Man må vel forvente at e-mails til Bush og Cheney normalt besvares af deres “staff”, eftersom de sikkert modtager flere tusinde om dagen. Imidlertid kunne noget tyde på, at det virklig er Cheney, der har svaret Samuel. En staffmember ville vel copy-paste nogen selvfølgeligheder ind og ikke give sig af med et så kort og arrogant svar. Er Samuel mon i besiddelse af Cheneys private hotmail?
Cosmic Duck wrote:”It proves that the Danish Left has been right all along in its criticism of the US policies of world domination.”I find that to be a somewhat dubious conclusion. What it does prove is that Mr. Rachlin and Vice President Cheney have tremendously different views on the US’ international relations. Cheney is, has always been, and has never tried to hide, that he is a pragmatic realist in foreign policy. Mr. Rachlin on the other hand seems to be a political idealist.I do not have sufficient knowledge to judge which position is preferable in this case. Pragmatic realism opened trade relations with China and westernized South Korea. It also installed the Taleban in Afghanistan.Cosmic Duck wrote: “the Danish Left has been right”However I am not shy to be blunt. Frankly I find your deduction that the leading country of the free world is faulty in its foreign policies, because George Bush doesn’t drape himself in a rainbow-coloured flag and “save the world”, to be nothing but average pacifist run-off-the-mill buffonery.Sincerely,
Esbern David.It is not a question of rainbow politics. It is rather a question of realism. It is not realist to expect that there is so much oil left in the world that you can occupy a country in the Middle East in order to secure oil in abundance for your thirtsy SUV’s that are constantly stuck in traffic gridlock. The present foreign policy of the US is rather idealist. Bush is a crusader for the Western idea of “freedom and democracy”, even though it is quite difficult to see where that freedom is now for children who have been shot by marines in Haditha. For Denmark to go along in that adventure is simple stupidity. Denmark is antagonizing countries in the Middle East that used to be very friendly to Denmark.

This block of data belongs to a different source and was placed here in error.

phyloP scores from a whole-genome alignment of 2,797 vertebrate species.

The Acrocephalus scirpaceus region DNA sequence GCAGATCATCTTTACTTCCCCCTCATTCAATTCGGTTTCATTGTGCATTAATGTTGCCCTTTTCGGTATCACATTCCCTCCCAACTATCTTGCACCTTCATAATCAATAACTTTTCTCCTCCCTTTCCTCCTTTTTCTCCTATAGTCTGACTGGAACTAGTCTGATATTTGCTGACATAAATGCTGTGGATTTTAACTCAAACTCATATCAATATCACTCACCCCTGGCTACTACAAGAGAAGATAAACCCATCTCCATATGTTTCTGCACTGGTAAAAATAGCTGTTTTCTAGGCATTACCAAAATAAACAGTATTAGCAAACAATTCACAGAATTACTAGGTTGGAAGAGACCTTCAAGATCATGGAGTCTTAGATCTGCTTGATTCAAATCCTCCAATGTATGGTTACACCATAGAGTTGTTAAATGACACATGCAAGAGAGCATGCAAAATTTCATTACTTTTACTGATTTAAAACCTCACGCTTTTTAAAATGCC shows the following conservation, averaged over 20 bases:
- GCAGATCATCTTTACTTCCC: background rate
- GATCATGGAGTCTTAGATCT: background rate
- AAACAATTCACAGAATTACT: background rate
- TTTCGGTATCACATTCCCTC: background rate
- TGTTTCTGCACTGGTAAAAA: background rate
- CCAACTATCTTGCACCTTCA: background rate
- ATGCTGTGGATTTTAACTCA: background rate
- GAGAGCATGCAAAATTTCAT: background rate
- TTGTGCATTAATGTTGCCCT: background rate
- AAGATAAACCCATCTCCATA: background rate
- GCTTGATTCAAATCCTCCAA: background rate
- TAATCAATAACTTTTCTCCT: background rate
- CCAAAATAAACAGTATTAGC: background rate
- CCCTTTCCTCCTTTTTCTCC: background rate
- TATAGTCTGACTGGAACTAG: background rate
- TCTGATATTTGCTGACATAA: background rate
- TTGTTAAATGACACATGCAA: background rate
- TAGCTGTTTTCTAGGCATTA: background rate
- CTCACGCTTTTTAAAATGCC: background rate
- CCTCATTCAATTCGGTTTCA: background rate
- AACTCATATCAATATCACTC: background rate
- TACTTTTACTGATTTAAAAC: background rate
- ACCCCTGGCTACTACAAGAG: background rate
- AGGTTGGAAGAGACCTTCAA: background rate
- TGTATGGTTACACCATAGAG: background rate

For us to have a serious debate on the subject you would need to lay down your empty frases and unestablished presumptions. Id est the polemic oil and SUV-accusations and the unestablished Haditha-case.I have nothing but pure understandig, however, of your reluctance to do present a viable argument in the case. I have always seen pacifism as based on pure hogwash, which has been confirmed with splendid clarity in the debate preceding and following the Iraq war. Sincerely
Esbern David.That is not fair. You also make empty phrases and false accusations, for instance that I’m a pacifist. The fact that I’m against the Coalition of the Willing’s war in Iraq does not make me a pacifist. However, for me to accept a war, which I’m reluctant to do, but it may be necessary in some cases, that war should be based on other motives than the coalition’s war in Iraq. Can you mention one, or a few, good reasons why Denmark should participate in this war? I think the Haditha case is fairly well established. The case against the war, however, does not only rest on that case. Serious war crimes have been committed, for instance in Falujah and other places.The war is illegal according to international law. Resolution 1481 in the UN Security Council is not sufficient basis for starting a war against Iraq.Therefore Denmark should have kept out of it. It is a war of aggression against a poor people in a country that was poor and which has got even poorer because of this unfortunate war. The sooner Denmark gets out the better.